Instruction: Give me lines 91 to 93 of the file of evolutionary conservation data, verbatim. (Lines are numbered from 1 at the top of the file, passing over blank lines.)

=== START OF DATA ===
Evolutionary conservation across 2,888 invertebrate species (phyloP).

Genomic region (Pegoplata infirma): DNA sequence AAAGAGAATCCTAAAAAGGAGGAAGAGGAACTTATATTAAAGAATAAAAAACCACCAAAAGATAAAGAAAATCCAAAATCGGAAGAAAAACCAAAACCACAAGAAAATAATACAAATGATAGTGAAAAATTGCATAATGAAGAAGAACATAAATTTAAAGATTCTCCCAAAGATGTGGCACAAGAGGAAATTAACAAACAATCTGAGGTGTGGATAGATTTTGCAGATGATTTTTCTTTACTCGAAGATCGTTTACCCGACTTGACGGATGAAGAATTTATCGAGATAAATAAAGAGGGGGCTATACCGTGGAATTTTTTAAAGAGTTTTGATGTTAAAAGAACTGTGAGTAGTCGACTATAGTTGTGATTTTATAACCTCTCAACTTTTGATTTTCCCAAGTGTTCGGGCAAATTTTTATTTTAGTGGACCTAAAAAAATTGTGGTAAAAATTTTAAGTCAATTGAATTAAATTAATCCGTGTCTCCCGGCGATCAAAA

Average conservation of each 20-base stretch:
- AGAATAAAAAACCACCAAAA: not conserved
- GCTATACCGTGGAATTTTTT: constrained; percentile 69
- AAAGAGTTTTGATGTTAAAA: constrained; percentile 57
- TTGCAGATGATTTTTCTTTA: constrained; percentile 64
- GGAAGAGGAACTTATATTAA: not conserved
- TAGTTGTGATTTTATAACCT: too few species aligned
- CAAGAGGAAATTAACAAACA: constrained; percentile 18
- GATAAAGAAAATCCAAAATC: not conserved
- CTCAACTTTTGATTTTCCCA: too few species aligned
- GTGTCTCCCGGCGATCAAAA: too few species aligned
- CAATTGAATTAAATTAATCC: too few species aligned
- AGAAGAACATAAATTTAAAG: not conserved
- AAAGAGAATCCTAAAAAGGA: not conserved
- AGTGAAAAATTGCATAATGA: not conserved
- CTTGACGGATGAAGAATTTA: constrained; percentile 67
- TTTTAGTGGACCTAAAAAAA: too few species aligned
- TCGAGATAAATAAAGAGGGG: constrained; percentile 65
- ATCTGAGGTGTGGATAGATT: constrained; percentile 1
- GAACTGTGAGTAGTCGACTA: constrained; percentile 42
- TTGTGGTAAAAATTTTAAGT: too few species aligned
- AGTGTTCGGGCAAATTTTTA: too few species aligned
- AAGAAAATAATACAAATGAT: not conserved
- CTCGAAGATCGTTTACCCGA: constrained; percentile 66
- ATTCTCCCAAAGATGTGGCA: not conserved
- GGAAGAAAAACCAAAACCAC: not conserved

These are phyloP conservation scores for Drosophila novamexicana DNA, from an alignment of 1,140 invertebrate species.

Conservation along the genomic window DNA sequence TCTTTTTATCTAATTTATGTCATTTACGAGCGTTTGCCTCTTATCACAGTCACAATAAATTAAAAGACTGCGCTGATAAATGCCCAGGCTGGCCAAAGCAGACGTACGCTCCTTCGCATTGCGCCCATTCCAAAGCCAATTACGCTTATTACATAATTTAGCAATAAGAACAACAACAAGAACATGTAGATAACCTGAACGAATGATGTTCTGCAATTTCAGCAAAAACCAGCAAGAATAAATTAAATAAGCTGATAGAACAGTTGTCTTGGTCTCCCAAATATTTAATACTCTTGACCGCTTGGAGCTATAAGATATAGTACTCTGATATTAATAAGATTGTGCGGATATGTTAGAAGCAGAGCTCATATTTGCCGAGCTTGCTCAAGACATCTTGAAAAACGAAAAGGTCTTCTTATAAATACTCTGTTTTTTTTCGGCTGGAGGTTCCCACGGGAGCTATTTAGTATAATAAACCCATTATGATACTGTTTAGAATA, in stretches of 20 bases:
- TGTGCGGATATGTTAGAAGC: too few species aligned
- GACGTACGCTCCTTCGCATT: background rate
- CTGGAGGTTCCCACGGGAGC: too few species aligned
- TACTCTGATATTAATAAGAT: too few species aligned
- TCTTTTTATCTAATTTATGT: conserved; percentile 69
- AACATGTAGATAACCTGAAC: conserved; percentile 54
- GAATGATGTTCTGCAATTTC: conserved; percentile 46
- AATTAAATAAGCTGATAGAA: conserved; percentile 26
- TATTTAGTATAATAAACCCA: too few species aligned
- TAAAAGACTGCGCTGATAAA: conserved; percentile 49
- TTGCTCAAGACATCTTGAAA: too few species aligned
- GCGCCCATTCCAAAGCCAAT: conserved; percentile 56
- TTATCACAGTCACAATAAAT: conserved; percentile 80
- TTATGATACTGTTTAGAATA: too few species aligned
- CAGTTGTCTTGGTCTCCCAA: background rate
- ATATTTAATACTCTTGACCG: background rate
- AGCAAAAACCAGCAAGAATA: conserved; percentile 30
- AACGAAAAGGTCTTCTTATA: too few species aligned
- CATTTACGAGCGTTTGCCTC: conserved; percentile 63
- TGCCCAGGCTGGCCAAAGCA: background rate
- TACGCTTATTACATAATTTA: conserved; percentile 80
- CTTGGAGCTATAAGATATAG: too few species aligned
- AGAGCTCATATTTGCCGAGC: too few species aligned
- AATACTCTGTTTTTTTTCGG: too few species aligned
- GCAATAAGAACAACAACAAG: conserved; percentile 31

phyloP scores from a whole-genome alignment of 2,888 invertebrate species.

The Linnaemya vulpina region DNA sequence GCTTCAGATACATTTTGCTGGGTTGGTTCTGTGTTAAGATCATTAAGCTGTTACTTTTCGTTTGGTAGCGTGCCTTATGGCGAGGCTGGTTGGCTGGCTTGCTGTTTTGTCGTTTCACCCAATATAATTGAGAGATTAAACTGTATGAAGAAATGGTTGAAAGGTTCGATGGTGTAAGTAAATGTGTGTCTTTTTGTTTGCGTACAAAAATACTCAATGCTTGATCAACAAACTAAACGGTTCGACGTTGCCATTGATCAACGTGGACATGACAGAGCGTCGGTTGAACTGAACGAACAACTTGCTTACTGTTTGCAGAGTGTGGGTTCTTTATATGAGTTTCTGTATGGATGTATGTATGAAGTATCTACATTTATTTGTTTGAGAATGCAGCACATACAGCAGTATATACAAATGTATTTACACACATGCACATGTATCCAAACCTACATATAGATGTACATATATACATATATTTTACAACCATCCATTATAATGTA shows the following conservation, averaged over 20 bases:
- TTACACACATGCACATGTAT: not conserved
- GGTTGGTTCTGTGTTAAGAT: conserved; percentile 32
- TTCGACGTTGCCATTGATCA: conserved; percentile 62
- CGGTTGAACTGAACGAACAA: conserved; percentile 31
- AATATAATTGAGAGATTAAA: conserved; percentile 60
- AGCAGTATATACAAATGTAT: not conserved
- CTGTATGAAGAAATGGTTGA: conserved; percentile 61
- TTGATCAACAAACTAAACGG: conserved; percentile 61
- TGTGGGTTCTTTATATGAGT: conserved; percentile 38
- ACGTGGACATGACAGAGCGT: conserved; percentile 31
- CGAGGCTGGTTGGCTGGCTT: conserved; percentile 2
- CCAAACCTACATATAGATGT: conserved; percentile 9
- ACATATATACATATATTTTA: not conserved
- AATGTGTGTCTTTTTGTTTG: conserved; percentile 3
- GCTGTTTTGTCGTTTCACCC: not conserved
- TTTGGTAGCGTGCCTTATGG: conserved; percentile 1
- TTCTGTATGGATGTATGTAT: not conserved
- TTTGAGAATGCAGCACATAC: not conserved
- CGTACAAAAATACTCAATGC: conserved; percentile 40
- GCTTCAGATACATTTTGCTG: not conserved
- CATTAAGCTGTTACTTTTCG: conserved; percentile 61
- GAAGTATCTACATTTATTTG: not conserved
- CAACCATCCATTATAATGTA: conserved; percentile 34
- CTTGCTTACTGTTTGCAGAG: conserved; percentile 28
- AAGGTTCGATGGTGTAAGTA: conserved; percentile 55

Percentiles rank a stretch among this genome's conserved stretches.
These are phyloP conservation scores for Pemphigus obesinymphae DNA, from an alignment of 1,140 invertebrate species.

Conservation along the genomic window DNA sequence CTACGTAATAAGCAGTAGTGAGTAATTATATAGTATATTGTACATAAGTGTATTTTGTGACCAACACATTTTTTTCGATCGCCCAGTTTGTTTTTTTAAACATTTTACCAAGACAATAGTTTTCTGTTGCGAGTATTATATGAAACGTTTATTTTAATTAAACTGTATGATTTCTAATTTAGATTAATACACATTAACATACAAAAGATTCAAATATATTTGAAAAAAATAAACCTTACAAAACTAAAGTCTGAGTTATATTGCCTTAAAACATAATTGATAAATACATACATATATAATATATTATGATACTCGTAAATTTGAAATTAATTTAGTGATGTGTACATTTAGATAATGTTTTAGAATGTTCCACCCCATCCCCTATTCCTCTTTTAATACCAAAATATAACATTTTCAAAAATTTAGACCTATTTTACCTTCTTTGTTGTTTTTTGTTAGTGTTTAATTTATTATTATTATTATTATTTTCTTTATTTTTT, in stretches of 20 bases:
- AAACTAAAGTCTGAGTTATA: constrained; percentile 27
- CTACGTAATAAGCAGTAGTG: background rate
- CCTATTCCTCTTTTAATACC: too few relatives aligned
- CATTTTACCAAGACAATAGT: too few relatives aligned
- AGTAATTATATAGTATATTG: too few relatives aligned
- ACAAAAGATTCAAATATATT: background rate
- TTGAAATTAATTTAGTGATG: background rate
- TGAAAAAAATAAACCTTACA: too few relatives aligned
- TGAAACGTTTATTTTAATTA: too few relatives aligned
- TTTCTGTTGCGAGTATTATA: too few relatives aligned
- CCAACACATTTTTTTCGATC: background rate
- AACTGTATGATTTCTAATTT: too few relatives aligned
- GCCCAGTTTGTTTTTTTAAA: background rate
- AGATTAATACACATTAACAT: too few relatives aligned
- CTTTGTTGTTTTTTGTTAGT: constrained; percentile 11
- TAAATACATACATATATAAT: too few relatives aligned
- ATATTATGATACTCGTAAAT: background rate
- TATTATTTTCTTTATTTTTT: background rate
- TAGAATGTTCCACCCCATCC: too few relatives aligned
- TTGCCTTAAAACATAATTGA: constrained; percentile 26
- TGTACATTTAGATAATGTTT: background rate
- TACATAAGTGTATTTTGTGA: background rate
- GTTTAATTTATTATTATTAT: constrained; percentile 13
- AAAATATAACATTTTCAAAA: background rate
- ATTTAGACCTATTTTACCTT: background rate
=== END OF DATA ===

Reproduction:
- ACAAAAGATTCAAATATATT: background rate
- TTGAAATTAATTTAGTGATG: background rate
- TGAAAAAAATAAACCTTACA: too few relatives aligned